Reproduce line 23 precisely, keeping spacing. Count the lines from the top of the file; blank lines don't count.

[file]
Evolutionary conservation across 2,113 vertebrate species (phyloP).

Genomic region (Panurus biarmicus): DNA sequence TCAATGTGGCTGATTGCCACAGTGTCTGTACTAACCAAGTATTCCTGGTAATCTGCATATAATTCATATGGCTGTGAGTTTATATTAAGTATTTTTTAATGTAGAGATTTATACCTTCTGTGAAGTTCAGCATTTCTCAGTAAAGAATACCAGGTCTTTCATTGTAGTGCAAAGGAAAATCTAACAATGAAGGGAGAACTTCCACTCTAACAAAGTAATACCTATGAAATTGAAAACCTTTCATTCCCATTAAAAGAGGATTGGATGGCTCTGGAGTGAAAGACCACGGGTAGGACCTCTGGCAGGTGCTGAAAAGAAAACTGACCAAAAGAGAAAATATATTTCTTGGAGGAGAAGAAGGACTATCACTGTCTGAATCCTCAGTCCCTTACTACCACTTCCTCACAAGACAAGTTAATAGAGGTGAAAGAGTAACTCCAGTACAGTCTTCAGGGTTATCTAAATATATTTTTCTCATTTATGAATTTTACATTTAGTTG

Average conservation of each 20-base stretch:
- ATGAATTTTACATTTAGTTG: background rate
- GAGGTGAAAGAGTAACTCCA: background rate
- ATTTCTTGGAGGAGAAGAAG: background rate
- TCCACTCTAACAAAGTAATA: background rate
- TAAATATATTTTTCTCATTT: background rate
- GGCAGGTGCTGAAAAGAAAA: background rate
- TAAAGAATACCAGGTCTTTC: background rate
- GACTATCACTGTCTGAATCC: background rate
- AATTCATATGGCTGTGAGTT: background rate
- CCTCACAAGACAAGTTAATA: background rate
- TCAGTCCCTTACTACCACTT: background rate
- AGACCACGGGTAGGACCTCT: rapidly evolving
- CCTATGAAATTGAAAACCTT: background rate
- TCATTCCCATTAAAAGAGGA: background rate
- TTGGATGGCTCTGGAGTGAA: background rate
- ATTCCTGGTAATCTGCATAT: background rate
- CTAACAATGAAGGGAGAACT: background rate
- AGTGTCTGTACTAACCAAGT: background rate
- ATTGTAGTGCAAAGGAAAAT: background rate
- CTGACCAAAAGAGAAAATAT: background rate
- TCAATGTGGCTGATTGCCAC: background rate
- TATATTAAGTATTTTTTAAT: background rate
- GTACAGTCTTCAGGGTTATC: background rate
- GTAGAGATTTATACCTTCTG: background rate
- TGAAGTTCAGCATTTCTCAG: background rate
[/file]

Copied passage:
- CTGACCAAAAGAGAAAATAT: background rate